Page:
Your interactive family guide to Italy as recommended by local mums | Last updated 4 months ago

Interviews with Mums

Professional Chef Jennifer Mcllvaine

You have been a professional chef since 1998. Can you tell us a bit about your early career in the United States?
I started cooking in Philadelphia after dropping out of college for dance (I guess I was eating too much! ;-) ). Just after graduating from culinary school, I did an internship in a hotel in London. From there I embarked on the classic solo backpacking trip around Europe - and on that trip I had my first taste of Italy! Returning to Philadelphia I worked mainly in French based restaurants. In 2001 I moved to Seattle and worked in a variety of restaurants, French, Spanish, American, and of course, Italian.

In 2005 I opened a stand in the local Seattle farmers’ markets called Bruschettina. This was long before the food truck craze and my little bruschetta stand was a hit. The idea was simple: I used all the local ingredients sold by the farmers at the markets and made bruschetta for customers to enjoy while they were perusing the market.

In 2006 I won an internship through the Women’s Chef Association to work on an agriturismo in Tuscany.....

What brought you to Italy?

Just before departing for Tuscany, the importers I used for Italian products brought my now husband, Federico who produces Trampetti Extra Virgin Olive Oil, to a dinner I was holding. When I arrived in Italy, I had weekends free to explore the area. After Federico showed me around Umbria, I fell in love with the area. A few trips back and forth and by the end of the year I had moved to Italy.

You opened up your own restaurant Trattoria Basilikò - how was that experience?
Opening a restaurant in Italy was a true eye opener. I had to ‘unlearn’ everything as pleasing Italians is not the same as pleasing Americans! A great sink or swim experience to really be forced to learn the language and the culture.





Why did you decide to take a break from the restaurant business?

Unfortunately in Italy, it is very expensive to have employees (which is why restaurants always seem understaffed - they are!). I ran my restaurant with another woman, Cristiana Ciraolo - she was in the front of the house and I was in the back. We both found ourselves to be pregnant at the same time and made the decision to sell the restaurant.

Your latest adventure is Life Italian Style. Can you tell us more about it?

When I had my restaurant I had the fortune of meeting many excellent food producers. Through my Life Italian Style Tours I can now bring guests of Umbria to meet these wonderful artisans. I still cook as well, and offer private chef service to those renting villas in the countryside as well as cooking classes.

What benefits are there to working with local artisan producers?

The main benefit is knowing exactly where your food comes from and having respect not only for the producers, but also for the animals, who are the real producers.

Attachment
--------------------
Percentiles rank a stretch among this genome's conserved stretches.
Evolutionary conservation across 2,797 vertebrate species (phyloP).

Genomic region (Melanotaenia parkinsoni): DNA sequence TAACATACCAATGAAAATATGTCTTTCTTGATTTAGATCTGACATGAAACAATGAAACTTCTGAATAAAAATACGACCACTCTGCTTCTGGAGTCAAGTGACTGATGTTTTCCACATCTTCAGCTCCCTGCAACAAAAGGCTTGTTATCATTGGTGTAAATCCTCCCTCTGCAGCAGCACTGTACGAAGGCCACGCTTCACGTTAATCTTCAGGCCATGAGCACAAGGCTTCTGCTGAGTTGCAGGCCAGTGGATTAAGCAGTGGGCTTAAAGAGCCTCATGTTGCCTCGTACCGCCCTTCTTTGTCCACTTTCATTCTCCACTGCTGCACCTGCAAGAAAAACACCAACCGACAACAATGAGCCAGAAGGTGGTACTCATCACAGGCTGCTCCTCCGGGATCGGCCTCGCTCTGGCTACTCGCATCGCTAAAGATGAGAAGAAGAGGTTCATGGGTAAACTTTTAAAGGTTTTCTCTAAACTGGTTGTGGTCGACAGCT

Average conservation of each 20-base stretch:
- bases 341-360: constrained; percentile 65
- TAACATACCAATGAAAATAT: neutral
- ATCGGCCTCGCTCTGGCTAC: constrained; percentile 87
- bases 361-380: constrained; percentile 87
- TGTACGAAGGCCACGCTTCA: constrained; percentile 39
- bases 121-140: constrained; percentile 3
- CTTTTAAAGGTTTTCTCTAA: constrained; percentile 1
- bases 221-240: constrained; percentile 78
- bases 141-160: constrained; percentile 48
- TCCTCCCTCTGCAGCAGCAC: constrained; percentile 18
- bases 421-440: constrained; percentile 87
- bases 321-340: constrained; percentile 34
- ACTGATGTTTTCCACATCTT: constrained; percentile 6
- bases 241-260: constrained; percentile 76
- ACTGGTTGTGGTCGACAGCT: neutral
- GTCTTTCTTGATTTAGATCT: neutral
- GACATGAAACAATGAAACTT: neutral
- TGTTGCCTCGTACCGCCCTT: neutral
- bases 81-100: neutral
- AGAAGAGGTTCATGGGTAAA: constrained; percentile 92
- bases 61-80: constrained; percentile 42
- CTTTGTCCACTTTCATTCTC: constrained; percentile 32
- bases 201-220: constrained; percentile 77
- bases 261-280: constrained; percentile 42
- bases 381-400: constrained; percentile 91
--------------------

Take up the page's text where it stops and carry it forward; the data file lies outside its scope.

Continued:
What are your most popular tours?

This year the Farm to Table tour has really taken off, especially for families traveling in Umbria. I bring guests to a local “zero kilometer” agriturismo, meaning everything is produced on the farm. We make cheese and pasta with Nonna Rita and enjoy a never- ending lunch using only products from the farm.
 My more active tours such as horseback riding and cycling (all paired with food and wine, of course) have been very popular as well.

Many people must offer similar tours in this beautiful part of Italy. How do you ensure your tours/cooking classes/services stand out from the rest?

My tours are very personal because after having collaborated with farmers, cheesemakers, and butchers when I had my restaurant, these people have become my extended family - and that personal relationship really shines through and is transmitted to our guests. They feel like a part of the family by the end of the day!

Do you make up tours upon request?
Absolutely. I have standard tours, but everything is customizable based on travelers’ needs.

How easy has it been to settle in Umbria?
It takes a few years (even more than a few) to fully acclimate to any new country, and Italy is no different. It is not all the countryside dream image that we try to create - there is plenty of “real life” here as well. ;-)

You are also a mother to 2 young children. How easy is it to juggle your work with your family life?
Unfortunately I don’t have that classic big Italian family to help out so my husband and I are pretty much on our own with 2 toddlers. There are good times and difficult times, but we make it work. I think that since my work is fairly seasonal, it helps that I am able to be a stay-at-home mom during the winter period, to make up for my absence in the summer!

Is there anything you think would improve children’s lives where you live?
I wish that they could see more cultural diversity in a positive way on a regular basis.

What couldn’t you live without in Umbria?

The gorgeous countryside.... and the prosciutto.

What could you live without in Umbria?!
Bureaucracy... and cotechino.

February 2015